NCOIL Okays Easier Broker Disclosure Model
By Steve Tuckey
National Underwriter News
March 7, 2005
Only brokers paid by both client and insurer are required to disclose their fees under a less restrictive model law amendment adopted Friday by the National Conference of Insurance Legislators.
Insurance industry representatives said the measure was softer in its latest version and less stringent than a comparable measure approved by the National Association of Insurance Commissioners.
NCOIL's action came at the group's annual spring meeting in Hilton Head Island, SC Lawmakers there approved a measure that is limited to covering only those brokers compensated by both the insured and the insurance carrier, who must obtain documented acknowledgement from the insured that they are aware of the double compensation.
Last December the NAIC approved a measure covering not only double-compensated brokers but all brokers “representing” customers.
Trade group representatives such as Wes Bissett, senior vice president of the Independent Insurance Agents and Brokers of America, said the “representing” provision presents enough ambiguity to extend the coverage to a great deal of the industry.
"The NCOIL approach is a much more reasonable one," he said.
NCOIL president Texas Rep. Craig Eiland, D-Galveston, said it was important for the group to be heard on the issue. “Many legislators reasonably believe that no legislation is necessary at all, but some states are likely to examine and perhaps act on this issue,” he said.
He added, "NCOIL's adoption of the consensus approach would offer helpful and meaningful guidance for states with a substantive or political need to legislate in this area."
The current version of the NCOIL model represents a considerable about-face from the one considered at its annual meeting last November. That session came shortly after the watershed investigations by New YorkState, which uncovered evidence that brokers, rather than seeking the best deal for clients, engaged in price-fixing, false bid submissions and steering of commercial customers to insurers paying undisclosed fees.
The earlier NCOIL model would have not only created a fiduciary role for the broker but also imposed a burden to act “in the best interest” of the client. Industry representatives asserted that such mandates were ambiguous enough to invite litigation from disgruntled clients.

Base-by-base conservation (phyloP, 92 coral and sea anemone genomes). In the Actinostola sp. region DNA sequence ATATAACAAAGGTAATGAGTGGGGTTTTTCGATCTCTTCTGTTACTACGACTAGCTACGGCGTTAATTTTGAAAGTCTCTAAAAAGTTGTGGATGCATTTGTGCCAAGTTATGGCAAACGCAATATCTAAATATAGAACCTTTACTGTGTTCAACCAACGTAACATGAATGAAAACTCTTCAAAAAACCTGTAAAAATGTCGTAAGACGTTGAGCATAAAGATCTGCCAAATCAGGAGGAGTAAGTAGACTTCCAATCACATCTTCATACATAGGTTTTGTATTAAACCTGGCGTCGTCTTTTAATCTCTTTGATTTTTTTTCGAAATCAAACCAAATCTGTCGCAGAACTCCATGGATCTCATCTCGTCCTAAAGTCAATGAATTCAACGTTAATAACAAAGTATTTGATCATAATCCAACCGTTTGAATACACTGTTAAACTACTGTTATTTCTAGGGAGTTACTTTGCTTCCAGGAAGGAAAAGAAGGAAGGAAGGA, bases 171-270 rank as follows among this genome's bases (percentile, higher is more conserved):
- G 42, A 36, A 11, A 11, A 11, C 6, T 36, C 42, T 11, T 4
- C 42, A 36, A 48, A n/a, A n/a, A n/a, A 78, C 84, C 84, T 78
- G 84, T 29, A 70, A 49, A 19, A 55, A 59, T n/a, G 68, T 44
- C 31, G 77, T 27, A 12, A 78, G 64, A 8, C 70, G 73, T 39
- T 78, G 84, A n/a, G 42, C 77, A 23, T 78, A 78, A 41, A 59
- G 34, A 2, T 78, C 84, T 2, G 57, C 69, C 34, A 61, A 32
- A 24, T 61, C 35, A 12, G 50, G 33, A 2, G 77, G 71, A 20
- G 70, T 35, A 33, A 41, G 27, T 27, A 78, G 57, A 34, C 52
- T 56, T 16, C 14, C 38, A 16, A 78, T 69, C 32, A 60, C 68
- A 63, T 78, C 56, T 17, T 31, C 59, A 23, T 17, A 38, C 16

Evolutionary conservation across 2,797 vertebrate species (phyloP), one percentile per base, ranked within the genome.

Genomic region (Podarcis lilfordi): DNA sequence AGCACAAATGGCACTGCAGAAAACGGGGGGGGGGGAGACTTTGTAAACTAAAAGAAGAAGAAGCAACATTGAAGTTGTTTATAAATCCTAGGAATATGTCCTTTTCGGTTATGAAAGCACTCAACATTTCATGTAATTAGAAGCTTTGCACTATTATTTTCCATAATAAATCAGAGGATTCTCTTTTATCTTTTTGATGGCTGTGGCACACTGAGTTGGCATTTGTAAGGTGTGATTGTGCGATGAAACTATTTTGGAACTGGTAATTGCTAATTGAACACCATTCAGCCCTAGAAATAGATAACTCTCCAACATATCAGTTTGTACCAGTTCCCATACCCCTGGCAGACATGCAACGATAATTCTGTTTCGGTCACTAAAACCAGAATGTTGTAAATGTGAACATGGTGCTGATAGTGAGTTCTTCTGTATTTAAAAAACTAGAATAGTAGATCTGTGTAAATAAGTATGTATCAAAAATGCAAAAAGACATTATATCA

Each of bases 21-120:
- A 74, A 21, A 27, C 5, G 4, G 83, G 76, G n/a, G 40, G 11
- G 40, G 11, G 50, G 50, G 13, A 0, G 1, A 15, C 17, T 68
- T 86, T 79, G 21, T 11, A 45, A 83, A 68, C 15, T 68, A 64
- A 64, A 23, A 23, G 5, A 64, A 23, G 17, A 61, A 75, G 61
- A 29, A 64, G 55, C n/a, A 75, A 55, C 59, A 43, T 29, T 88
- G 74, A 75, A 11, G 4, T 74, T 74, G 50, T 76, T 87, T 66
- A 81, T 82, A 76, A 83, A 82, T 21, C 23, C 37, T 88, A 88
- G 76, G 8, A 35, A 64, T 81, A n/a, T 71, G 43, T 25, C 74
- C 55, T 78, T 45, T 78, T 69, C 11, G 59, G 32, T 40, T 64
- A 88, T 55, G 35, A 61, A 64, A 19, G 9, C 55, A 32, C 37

Nonetheless, the fact that Mr. Eiland represented his group's position at the December NAIC meeting as that reflected in the stricter model concerned one NCOIL member enough to propose a measure limiting the ability of officers to act in such a manner between meetings. But the measure died for lack of a second.
"This will be very embarrassing for us when we come back with this new model,” said Louisiana Rep. Shirley Bowler, R-Harahan, who sponsored the failed effort.
The proposed amendment would be tacked on to the NAIC Producer Licensing Model Act. Its approval comes in the wake of recent settlements between state authorities and Marsh and Aon over the contingency fees and placement arrangement compensation problems revealed last October.
Mr. Eiland said the NCOIL measure would not conflict with provisions of the two settlements that require the two brokerages to make extensive disclosures to clients.
The NAIC will look at adding a separate provision that would extend coverage to virtually all producers. That proposal has been vigorously fought by industry as a new burden that is no way related to the scandal of the large brokers.
At Friday's meeting, state lawmakers deleted a provision requiring commercial brokers to disclose a “reasonable estimate, if possible,” of contingency compensation from the carrier as so qualified as to be meaningless. But Mr. Eiland said such estimates would be helpful in customers when they negotiate with their brokers. The final model simple requires the calculation used in determining the figure.
NCOIL lawmakers turned down an industry request to delete a drafting note reminding states that they could consider a fiduciary requirement for brokers in relation to the common law precedents at home. Mr. Eiland noted that the Marsh and Aon settlements had such provisions.
Less than 10 states are said by insurance industry representatives to be considering such legislation. Nevada has approved a temporary regulation while one proposal in Connecticut closely tracks the NAIC model.